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Thelma White stressed a quality education and genuine love for learning are weapons that can be used to better society and fulfill the dream of Dr. Martin Luther King Jr.
White, president and CEO of Elizabethtown Community and Technical College, served as keynote speaker for the 22nd annual Dr. Martin Luther King Jr. Unity Celebration and Lottie Offett Robinson Scholarship Fundraiser on Monday at Pritchard Community Center.
The celebration notes King’s lasting mark by championing the talents of local students, who train their creative muscles by producing essays, poetry and posters based on an annual theme.
This year’s theme, “What Can I Become Through Education?”, was embodied in White’s speech as she spoke of her roots and the sacrifices she made to fulfill her personal dreams.
White participated in sit-in demonstrations as a young activist and said 2013 marks not only the annual celebration of King’s life but the 150th anniversary of the Emancipation Proclamation and the 50th anniversary of the march on Washington. Monday also saw the inauguration of President Barack Obama for a second term.
White said these civil rights milestones come at a time when King’s message is still fertile with homelessness and poverty weighing on families and children. She chided the latest statistics on poverty and homelessness amongst children as a “disgrace” and said children cannot hold their attention on school work if they are dealing with hunger or other personal issues.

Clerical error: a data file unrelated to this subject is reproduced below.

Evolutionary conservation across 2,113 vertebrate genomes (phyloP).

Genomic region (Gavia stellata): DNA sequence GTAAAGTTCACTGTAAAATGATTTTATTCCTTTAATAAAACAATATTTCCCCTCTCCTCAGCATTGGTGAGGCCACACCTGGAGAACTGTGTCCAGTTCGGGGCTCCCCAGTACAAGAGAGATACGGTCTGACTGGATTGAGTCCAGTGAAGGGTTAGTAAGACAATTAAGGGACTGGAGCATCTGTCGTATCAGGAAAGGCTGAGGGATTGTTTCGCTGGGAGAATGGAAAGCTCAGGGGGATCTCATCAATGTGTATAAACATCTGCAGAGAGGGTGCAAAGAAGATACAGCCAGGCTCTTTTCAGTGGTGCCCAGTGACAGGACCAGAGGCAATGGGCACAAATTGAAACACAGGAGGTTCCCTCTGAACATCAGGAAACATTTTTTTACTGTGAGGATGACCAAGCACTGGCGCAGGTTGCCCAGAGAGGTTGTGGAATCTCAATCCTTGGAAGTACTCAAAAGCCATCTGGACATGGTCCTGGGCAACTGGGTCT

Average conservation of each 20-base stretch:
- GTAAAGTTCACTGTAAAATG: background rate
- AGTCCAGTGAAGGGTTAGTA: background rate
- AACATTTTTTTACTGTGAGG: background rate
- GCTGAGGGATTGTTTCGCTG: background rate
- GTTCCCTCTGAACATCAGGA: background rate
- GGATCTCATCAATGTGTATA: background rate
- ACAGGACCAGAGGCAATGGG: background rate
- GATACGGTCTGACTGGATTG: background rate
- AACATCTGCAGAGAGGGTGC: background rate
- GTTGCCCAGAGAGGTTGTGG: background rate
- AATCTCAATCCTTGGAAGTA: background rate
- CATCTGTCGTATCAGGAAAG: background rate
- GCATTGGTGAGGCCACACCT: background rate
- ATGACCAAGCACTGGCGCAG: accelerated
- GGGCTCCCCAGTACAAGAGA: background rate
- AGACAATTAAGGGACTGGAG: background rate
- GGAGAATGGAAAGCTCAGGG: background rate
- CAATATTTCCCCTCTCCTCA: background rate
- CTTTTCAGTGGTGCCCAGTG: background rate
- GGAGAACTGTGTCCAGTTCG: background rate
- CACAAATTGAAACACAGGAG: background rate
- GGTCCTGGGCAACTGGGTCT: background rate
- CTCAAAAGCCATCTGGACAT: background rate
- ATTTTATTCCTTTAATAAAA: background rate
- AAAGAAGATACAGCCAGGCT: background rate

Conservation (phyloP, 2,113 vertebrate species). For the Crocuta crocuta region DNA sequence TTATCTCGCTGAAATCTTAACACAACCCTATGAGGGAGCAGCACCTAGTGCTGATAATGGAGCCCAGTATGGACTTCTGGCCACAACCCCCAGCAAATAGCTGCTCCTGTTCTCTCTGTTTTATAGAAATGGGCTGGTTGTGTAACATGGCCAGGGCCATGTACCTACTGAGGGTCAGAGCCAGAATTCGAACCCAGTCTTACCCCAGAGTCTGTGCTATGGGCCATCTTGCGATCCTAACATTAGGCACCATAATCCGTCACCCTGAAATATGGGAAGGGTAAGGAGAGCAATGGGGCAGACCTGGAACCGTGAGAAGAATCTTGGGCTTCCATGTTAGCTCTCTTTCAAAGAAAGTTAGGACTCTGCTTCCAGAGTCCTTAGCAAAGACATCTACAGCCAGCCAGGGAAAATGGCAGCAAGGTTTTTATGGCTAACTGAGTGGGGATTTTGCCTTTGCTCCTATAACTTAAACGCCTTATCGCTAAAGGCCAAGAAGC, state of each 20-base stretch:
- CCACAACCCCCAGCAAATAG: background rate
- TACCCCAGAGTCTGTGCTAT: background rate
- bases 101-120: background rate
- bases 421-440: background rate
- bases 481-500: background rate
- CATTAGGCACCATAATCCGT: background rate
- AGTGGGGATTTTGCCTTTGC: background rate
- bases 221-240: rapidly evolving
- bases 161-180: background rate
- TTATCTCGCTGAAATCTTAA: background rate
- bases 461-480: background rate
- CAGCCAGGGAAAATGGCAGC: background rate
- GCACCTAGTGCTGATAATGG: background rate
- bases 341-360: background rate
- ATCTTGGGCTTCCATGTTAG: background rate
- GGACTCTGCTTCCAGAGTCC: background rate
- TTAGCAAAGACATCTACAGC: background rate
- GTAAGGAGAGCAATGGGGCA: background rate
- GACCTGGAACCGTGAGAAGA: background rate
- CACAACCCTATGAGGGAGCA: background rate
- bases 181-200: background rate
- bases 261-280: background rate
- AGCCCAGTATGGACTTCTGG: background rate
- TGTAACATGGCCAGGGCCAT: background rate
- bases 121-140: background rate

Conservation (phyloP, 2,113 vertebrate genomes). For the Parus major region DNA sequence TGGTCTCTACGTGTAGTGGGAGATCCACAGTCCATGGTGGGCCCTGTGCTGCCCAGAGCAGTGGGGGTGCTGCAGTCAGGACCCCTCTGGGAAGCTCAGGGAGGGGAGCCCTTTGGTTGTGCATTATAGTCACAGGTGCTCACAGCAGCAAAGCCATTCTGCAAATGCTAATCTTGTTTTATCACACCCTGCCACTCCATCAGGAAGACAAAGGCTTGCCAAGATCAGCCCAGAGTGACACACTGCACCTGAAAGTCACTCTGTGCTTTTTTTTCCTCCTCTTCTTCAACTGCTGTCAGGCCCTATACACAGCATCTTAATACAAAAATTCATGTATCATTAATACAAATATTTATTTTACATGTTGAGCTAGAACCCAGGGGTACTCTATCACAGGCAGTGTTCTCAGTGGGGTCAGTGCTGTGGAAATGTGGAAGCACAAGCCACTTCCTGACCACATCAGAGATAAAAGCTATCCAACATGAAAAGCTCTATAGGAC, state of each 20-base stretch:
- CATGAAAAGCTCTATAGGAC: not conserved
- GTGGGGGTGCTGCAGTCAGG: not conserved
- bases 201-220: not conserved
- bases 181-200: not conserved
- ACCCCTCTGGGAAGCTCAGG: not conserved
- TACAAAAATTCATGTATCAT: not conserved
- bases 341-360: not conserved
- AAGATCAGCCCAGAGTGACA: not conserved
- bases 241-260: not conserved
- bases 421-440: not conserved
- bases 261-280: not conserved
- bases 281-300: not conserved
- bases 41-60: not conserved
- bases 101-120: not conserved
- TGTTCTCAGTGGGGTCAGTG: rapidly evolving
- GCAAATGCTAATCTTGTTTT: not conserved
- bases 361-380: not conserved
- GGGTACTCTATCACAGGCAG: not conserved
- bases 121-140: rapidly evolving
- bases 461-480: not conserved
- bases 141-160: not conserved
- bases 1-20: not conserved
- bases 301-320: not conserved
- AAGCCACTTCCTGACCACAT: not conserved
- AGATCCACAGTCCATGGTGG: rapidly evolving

She commended Hardin County Schools for providing a free breakfast to all students.
“I know for some children that may be the best meal of the day,” she said.
White also challenged students not to “shortchange themselves in their younger years” or rule out college because of their academic status or financial situations.
“I wasn’t rich,” she said. “I didn’t have a silver spoon in my mouth, but I had a determined mind.”
White said she learned to read at an early age and had a strong affinity for books, making trips to the library a weekly ritual. Even now, she said, she soaks up learning and has books scattered around her home.
“Don’t substitute reading for TV, texting or not reading at all,” she said.
White said she always looked for challenges and chose the hardest classes in order to push herself. By the same token, students must be willing to make sacrifices and work for promotions and enhancements in life, seeking out job qualifications and striving to meet those expectations.
White said ECTC has tutoring programs in place to help those who are not academically prepared for college. The college also is committed to increasing the number of college graduates by 2020.
White said the U.S. must be prepared to stay competitive within the global economy to ensure stops stay stateside. This trickles down to the local economy as companies look for an educated work force, she said.
White said educators also must assure students college is an available and attainable option by helping students prepare for higher education and qualify for scholarships.